On May 16, 2012, the Federal Trade Commission (FTC) announced that Skechers U.S.A., Inc. (Skechers) agreed to pay $40 million and adhere to restrictions on future advertising to settle FTC charges that it made misleading claims for its Toning Footwear products: Shape-ups, Resistance Runner, Shape-ups Toners and Tone-ups.
According to the FTC's complaint, Skechers represented that wearing these shoes - which sold for $60 to $100 - while walking would provide a number of benefits, including increased cardiovascular health, improved circulation, weight loss, lower body fat and improved muscle tone. To add credibility to these claims, Skechers represented that they were supported by independent studies, including studies showing that subjects who wore Shape-ups lost 2.7 pounds and 1.31 percent body fat, while a control group lost a mere 0.3 pounds and 0.57 percent body fat. According to the FTC's complaint, the studies were not independent because they were performed by the husband of Skechers' senior vice president of marketing, and were not otherwise reliable because they lacked necessary controls, and the data relied upon in one study was altered and incomplete. Similarly, the FTC found another study for the Resistance Runner unreliable because it was based on data gathered from a single subject in a one-day study and therefore did not replicate the experience of actual consumers.
To settle the matter, Skechers agreed to pay redress of $40 million. The company also agreed to make claims that its footwear products strengthen muscles, cause weight loss or otherwise benefit health or fitness only if such claims are not misleading. In addition to barring misleading claims, the FTC order imposes detailed substantiation requirements, including:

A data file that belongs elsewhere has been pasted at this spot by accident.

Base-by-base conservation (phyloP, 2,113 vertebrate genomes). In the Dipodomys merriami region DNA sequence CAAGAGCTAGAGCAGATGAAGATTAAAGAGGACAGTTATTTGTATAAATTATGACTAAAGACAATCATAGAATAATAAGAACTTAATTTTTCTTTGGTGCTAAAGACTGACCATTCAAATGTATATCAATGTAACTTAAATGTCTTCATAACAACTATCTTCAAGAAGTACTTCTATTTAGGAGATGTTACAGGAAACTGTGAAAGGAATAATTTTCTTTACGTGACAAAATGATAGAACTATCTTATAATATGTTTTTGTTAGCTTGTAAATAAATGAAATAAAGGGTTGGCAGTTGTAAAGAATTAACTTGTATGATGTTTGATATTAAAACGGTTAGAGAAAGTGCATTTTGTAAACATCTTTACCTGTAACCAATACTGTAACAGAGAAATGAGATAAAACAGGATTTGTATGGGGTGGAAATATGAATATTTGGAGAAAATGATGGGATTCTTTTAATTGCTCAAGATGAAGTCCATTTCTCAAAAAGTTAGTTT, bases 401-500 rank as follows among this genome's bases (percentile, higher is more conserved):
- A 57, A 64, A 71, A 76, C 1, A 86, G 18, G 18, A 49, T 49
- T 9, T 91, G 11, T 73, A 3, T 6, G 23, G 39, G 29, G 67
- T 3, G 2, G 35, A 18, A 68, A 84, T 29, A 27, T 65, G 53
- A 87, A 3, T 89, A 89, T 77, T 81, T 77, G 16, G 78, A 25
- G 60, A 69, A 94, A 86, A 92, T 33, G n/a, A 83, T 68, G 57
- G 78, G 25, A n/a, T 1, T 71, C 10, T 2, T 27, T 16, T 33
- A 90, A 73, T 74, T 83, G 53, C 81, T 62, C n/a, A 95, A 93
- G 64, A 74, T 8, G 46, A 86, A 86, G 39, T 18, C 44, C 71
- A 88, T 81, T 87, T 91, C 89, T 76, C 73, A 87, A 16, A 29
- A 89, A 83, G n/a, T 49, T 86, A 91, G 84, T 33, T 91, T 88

- "Weight loss claims" require at least two adequate and well-controlled human clinical studies conducted by different researchers independently of each other.
- "Strengthening claims" must be supported with data from at least one human clinical study that conforms to acceptable designs and protocols.
- General health or fitness claims require competent and reliable scientific evidence.
As in past orders, the FTC requires data from these studies to be consistent with the entire body of available scientific evidence. In other words, the results cannot be "outliers." These provisions are consistent with the FTC's recent trend of including heightened substantiation requirements in its orders.
Finally, the agreement has a twist on the usual compliance and monitoring provisions in that it expressly authorizes representatives of the FTC to pose as "consumers and suppliers to [Skechers] or its employees ... without the necessity of identification or prior notice" and it permits the FTC to interview any "employer, consultant, independent contractor, representative, agent or employee" who agrees to an interview relating to Skechers' compliance with the order. The order states that the person being interviewed is entitled to have counsel present. These compliance and monitoring provisions indicate that the FTC may become more active in monitoring and enforcing compliance with its orders.
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